Partnerships carry vast benefits for the BLM’s work

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People repairing a fence.
Community members and partners of the Absaroka Fence Initiative working on a fence project on public land near Cody, Wyoming, on National Public Lands Day in September 2022. BLM photo by Sarah Beckwith.

By Derrick Henry, Public Affairs Specialist

The BLM has long depended on working with others — through partnerships — to enhance public lands and to carry out its multiple-use mission. Meaningful engagement with diverse partners helps ensure that management decisions and efforts reflect the interests of affected communities. These partners include Tribes and governments, community programs, universities, and national organizations to provide people from all walks of life with opportunities to connect with the natural world.

In our Sound Investment 2022 brochure, we highlight the results of some of these partnerships and engagement programs from fiscal year 2021. These activities provided hands-on experiences for professional development and opportunities to engage in citizen science. Other opportunities included participating in conservation projects, learning about the histories and cultures tied to public lands, and ways to enhance local recreation.

For example, the New Mexico Habitat Stamp Program in fiscal year 2021 raised $1 million for habitat restoration and conservation projects on federal lands. The program works by requiring a Habitat Stamp, in addition to the proper license, to fish, hunt, or trap on BLM- and U.S. Forest Service-managed lands and waters in New Mexico. Staff from the New Mexico Department of Game and Fish, the BLM, and the U.S Forest Service regularly collaborate to identify and develop conservation and rehabilitation project opportunities to improve and restore fish and wildlife habitat throughout New Mexico.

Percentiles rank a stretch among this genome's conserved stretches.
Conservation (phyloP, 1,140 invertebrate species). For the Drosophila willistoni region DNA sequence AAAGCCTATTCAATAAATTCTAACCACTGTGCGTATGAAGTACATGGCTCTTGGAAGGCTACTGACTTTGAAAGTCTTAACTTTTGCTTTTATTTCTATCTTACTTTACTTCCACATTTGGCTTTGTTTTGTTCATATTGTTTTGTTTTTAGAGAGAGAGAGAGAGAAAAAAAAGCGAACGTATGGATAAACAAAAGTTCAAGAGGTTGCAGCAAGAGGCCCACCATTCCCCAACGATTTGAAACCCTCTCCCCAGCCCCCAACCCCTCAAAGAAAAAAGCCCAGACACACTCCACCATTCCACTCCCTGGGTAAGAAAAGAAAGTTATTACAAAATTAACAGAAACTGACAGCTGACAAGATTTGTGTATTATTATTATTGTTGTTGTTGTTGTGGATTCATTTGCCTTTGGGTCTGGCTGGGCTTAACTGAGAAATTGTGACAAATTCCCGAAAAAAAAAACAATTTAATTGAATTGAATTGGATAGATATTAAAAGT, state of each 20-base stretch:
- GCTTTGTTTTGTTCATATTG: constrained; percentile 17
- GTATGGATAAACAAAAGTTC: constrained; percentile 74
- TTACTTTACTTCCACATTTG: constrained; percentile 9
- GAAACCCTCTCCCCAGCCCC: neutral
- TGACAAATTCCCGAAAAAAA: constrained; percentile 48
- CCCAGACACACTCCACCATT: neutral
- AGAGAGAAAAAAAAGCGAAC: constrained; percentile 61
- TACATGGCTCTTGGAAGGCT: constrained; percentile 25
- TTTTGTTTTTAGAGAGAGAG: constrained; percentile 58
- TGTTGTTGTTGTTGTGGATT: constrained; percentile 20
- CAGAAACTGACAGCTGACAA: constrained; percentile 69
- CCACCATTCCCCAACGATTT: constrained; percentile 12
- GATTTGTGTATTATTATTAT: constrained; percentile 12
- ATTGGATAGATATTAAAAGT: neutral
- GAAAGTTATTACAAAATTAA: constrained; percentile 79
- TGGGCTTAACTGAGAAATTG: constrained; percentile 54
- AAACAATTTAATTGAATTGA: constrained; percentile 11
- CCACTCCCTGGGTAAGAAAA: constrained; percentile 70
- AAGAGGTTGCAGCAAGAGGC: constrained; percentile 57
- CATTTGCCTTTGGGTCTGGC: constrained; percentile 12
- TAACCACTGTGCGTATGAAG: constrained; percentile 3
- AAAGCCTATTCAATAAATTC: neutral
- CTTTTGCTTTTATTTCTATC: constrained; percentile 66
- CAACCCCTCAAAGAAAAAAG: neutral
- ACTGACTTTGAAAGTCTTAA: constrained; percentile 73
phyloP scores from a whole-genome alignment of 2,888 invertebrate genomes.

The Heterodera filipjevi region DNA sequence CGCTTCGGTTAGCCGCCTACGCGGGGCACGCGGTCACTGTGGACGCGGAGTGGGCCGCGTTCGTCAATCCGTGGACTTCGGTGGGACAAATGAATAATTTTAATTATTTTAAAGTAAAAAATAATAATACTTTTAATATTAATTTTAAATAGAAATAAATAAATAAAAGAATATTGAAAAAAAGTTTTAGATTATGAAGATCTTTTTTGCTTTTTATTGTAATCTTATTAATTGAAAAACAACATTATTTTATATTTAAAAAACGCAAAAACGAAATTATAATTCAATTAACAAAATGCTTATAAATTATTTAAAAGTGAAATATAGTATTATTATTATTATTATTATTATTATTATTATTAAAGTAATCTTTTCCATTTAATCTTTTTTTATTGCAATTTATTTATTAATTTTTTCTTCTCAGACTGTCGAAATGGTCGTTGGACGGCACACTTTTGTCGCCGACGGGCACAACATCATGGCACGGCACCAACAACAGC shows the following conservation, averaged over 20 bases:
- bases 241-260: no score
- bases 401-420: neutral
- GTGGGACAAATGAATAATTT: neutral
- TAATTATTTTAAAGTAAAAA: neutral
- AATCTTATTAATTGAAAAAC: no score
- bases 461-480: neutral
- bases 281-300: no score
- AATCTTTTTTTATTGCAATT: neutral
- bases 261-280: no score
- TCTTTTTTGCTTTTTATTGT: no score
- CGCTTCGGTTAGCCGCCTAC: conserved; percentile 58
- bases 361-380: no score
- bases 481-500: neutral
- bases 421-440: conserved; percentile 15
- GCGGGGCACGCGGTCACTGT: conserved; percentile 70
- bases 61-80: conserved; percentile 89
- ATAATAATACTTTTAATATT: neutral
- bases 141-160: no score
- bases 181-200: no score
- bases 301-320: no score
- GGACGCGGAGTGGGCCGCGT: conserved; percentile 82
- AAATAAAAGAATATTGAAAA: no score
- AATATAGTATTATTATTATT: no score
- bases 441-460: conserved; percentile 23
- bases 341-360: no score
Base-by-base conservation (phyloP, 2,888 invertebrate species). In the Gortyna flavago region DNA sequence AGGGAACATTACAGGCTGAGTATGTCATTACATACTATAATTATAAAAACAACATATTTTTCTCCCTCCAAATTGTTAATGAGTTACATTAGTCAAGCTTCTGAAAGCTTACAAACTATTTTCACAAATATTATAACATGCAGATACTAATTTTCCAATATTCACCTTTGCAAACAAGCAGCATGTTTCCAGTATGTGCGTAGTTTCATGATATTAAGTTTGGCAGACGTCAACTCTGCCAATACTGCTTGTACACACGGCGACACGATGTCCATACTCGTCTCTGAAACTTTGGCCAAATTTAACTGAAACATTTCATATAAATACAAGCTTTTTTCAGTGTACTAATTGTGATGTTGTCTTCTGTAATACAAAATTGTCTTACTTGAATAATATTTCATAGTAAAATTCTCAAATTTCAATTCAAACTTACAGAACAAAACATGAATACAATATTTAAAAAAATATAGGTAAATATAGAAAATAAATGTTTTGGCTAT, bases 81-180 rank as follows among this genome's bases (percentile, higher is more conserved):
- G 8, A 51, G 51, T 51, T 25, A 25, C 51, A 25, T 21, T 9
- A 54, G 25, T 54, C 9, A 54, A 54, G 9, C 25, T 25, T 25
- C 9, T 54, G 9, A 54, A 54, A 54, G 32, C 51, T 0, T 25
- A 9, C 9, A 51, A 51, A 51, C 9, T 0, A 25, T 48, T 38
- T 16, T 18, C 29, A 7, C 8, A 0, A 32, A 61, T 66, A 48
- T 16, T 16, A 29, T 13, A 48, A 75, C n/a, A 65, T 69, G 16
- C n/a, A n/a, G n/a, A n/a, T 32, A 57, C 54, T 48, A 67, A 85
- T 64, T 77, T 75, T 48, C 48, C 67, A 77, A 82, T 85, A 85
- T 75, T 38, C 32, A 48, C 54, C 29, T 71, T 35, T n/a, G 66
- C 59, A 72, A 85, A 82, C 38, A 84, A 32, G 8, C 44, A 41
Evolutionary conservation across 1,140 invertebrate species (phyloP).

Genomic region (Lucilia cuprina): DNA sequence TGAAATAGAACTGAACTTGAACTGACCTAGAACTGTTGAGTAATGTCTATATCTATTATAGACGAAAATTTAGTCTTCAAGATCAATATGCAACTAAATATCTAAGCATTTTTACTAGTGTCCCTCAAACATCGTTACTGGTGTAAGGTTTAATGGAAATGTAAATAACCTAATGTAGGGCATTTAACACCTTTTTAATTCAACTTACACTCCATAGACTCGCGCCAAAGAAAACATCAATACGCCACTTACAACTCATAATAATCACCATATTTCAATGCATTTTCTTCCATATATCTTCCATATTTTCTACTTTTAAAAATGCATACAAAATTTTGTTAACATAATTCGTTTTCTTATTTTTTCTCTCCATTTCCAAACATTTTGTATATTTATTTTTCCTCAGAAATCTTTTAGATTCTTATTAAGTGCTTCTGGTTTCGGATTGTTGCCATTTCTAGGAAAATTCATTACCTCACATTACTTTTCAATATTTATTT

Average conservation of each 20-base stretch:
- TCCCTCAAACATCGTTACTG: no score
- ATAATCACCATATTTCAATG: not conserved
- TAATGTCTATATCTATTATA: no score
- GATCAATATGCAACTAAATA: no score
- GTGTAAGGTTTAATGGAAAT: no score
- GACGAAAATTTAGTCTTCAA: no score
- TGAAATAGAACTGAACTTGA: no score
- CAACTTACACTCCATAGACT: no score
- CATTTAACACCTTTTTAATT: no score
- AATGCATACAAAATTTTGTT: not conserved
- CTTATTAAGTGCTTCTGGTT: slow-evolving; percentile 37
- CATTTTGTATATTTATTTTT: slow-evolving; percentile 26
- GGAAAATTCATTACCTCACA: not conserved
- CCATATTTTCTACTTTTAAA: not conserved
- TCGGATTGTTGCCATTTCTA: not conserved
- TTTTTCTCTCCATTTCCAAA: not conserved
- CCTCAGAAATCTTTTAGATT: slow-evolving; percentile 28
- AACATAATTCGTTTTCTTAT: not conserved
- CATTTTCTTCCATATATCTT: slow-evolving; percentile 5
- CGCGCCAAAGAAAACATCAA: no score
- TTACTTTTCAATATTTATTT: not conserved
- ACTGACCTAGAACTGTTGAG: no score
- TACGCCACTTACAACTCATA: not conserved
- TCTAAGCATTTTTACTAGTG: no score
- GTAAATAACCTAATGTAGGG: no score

Also in fiscal year 2021, approximately 12,463 volunteers contributed more than a half-million hours of service through partnerships and engagement programs across the BLM. Meanwhile 1,714 youth engagement programs supported 32,554 participants in fiscal year 2021. An additional 1,114 programs that focus on K-12 education supported 26,554 participants. On top of that, the Civilian Climate Corps, or CCC, helped 1,277 young people and veterans receive work experience. The CCC offers participants job skill development, exposes youth to public service, expands understanding and appreciation of the nation’s natural and cultural resources, and enhances interest and qualifications for conservation careers.

The BLM serves as a model in raising awareness of public lands’ value and engaging youth and the public in their stewardship. Through these programs, the bureau can promote safe and enjoyable visitor experiences, encourage participation in volunteer projects, and inspire community involvement.

BLM employees take government policy and turn it into real work on the ground. This article is based on information from the BLM’s 2022 Sound Investment brochure. The brochure, which uses fiscal year 2021 data, highlights the various activities that take place on public lands, and their contributions to the national economy. In fiscal year 2021, authorized use and management of BLM-administered lands supported $201 billion in economic output and nearly 783,000 jobs across the country.

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Bureau of Land Management

The BLM manages one in every 10 acres of land in the United States, and approximately 30 percent of the Nation’s minerals.